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Farewell year of secondary care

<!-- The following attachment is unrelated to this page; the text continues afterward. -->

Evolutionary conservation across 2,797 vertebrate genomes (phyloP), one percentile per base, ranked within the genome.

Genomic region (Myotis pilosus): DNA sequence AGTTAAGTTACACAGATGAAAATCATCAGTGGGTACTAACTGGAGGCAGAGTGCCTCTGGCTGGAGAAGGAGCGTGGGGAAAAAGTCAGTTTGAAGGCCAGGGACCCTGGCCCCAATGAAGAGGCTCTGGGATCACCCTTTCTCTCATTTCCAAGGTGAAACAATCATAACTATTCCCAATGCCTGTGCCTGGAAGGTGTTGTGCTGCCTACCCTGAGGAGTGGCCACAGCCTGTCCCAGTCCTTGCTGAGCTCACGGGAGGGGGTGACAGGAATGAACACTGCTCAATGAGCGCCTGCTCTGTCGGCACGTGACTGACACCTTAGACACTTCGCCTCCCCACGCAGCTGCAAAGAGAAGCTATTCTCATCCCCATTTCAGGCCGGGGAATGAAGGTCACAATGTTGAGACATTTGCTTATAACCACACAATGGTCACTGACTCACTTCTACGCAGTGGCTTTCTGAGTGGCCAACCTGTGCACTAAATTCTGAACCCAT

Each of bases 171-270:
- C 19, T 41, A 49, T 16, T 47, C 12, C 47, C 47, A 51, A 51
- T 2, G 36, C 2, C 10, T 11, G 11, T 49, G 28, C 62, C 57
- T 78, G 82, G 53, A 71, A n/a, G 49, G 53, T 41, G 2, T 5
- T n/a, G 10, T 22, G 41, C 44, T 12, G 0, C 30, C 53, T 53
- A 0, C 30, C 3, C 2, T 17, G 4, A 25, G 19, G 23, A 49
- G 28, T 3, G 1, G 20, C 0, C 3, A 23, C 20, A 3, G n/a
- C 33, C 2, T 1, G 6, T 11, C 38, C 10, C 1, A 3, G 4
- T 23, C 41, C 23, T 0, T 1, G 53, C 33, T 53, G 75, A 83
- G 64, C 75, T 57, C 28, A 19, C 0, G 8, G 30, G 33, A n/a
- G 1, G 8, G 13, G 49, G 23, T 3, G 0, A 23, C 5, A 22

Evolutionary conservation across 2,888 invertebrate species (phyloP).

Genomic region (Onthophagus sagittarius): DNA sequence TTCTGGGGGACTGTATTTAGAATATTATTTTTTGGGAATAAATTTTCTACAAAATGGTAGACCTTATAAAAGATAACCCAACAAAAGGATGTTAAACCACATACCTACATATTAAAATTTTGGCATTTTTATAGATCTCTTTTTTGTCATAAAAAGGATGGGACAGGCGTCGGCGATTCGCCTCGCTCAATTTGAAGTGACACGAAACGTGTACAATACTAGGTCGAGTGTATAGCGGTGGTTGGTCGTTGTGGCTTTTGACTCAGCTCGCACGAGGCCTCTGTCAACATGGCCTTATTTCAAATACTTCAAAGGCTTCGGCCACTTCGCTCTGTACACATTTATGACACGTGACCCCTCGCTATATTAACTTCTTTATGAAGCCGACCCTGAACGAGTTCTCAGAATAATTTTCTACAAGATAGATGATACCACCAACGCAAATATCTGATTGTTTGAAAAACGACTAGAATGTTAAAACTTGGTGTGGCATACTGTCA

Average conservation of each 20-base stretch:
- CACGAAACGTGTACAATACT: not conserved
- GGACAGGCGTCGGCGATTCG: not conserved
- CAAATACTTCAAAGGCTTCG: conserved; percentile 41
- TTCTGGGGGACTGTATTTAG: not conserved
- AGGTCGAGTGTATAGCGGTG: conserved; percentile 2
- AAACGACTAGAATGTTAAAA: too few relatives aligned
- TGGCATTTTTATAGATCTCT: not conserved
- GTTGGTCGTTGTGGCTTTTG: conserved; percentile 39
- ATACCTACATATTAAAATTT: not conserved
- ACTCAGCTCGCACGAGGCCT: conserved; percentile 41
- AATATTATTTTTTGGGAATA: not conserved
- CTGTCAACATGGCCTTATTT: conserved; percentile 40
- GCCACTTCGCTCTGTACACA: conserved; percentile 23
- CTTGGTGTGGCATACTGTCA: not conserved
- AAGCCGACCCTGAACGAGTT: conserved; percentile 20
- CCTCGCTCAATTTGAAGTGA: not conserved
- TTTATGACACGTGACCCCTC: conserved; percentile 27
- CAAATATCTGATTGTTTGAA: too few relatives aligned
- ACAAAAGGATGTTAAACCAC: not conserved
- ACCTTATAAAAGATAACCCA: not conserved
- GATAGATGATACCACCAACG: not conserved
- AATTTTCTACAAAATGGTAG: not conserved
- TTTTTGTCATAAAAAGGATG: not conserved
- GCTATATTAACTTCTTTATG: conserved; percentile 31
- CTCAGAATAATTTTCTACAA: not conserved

As I look back at 2011 I am disappointed it has been a year of clinical commissioning overwhelmingly focused on local secondary care. Now I am the first to say we need strong services providing care closer to patients and the local acute trust has the biggest slice of the pie, but £165M of £870M should not need 95% of our commissioning energy. My GP commissioning colleagues have struck me with their desire to get into the prevention game and move upstream of secondary care; drain the swamp rather than shoot crocodiles. Now we are a ‘Healthy City’ and I need to stress that is an aspirant title because the reality reads like a problem case in a Public Health masterclass. I am very proud of our interventional cardiology unit but wouldn’t I rather have citizens whose hearts required no intervention? This won’t occur while we have a smoking rate above that of urban Newcastle and wards with cancer rates approaching double the national average. Even within the city there is a life expectancy difference between virtually adjacent neighbourhoods of 10 years. Less than one in five of us have our five a day but more than a quarter of us drinks excessively. The only marker in which we excel is teenage pregnancy but cannot match it with breast feeding. The city near the Lake District has air quality in the worst quartile of the country; does this contribute to our excess winter deaths index of 17% and is this not more important than how the cataract contract is carrying on?